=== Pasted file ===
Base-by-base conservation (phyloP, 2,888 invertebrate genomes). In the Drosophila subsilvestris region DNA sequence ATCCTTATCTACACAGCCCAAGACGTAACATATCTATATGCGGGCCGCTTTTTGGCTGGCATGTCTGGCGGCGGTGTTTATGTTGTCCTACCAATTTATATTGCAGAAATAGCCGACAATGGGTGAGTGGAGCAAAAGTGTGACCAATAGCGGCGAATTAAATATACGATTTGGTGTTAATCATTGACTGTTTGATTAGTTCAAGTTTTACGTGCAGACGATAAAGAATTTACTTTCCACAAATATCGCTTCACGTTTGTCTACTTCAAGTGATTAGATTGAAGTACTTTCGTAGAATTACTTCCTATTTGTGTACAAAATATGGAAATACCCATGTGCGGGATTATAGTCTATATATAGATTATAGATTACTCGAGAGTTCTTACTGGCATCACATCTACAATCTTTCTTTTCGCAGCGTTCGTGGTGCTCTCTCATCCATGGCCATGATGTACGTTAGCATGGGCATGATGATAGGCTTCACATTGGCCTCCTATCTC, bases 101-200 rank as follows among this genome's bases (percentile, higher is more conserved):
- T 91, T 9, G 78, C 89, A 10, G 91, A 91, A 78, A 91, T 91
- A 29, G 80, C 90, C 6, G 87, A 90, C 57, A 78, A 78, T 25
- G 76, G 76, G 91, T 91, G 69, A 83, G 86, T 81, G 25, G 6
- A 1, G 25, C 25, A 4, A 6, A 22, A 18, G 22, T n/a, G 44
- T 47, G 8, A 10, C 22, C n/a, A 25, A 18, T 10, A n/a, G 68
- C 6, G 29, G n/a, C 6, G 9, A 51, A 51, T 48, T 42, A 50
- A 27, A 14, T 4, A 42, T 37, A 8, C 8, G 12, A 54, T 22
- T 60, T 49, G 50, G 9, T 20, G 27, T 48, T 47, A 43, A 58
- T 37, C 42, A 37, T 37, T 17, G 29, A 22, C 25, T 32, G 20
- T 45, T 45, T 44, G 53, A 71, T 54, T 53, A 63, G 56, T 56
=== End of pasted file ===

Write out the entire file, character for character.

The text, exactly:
Base-by-base conservation (phyloP, 2,888 invertebrate genomes). In the Drosophila subsilvestris region DNA sequence ATCCTTATCTACACAGCCCAAGACGTAACATATCTATATGCGGGCCGCTTTTTGGCTGGCATGTCTGGCGGCGGTGTTTATGTTGTCCTACCAATTTATATTGCAGAAATAGCCGACAATGGGTGAGTGGAGCAAAAGTGTGACCAATAGCGGCGAATTAAATATACGATTTGGTGTTAATCATTGACTGTTTGATTAGTTCAAGTTTTACGTGCAGACGATAAAGAATTTACTTTCCACAAATATCGCTTCACGTTTGTCTACTTCAAGTGATTAGATTGAAGTACTTTCGTAGAATTACTTCCTATTTGTGTACAAAATATGGAAATACCCATGTGCGGGATTATAGTCTATATATAGATTATAGATTACTCGAGAGTTCTTACTGGCATCACATCTACAATCTTTCTTTTCGCAGCGTTCGTGGTGCTCTCTCATCCATGGCCATGATGTACGTTAGCATGGGCATGATGATAGGCTTCACATTGGCCTCCTATCTC, bases 101-200 rank as follows among this genome's bases (percentile, higher is more conserved):
- T 91, T 9, G 78, C 89, A 10, G 91, A 91, A 78, A 91, T 91
- A 29, G 80, C 90, C 6, G 87, A 90, C 57, A 78, A 78, T 25
- G 76, G 76, G 91, T 91, G 69, A 83, G 86, T 81, G 25, G 6
- A 1, G 25, C 25, A 4, A 6, A 22, A 18, G 22, T n/a, G 44
- T 47, G 8, A 10, C 22, C n/a, A 25, A 18, T 10, A n/a, G 68
- C 6, G 29, G n/a, C 6, G 9, A 51, A 51, T 48, T 42, A 50
- A 27, A 14, T 4, A 42, T 37, A 8, C 8, G 12, A 54, T 22
- T 60, T 49, G 50, G 9, T 20, G 27, T 48, T 47, A 43, A 58
- T 37, C 42, A 37, T 37, T 17, G 29, A 22, C 25, T 32, G 20
- T 45, T 45, T 44, G 53, A 71, T 54, T 53, A 63, G 56, T 56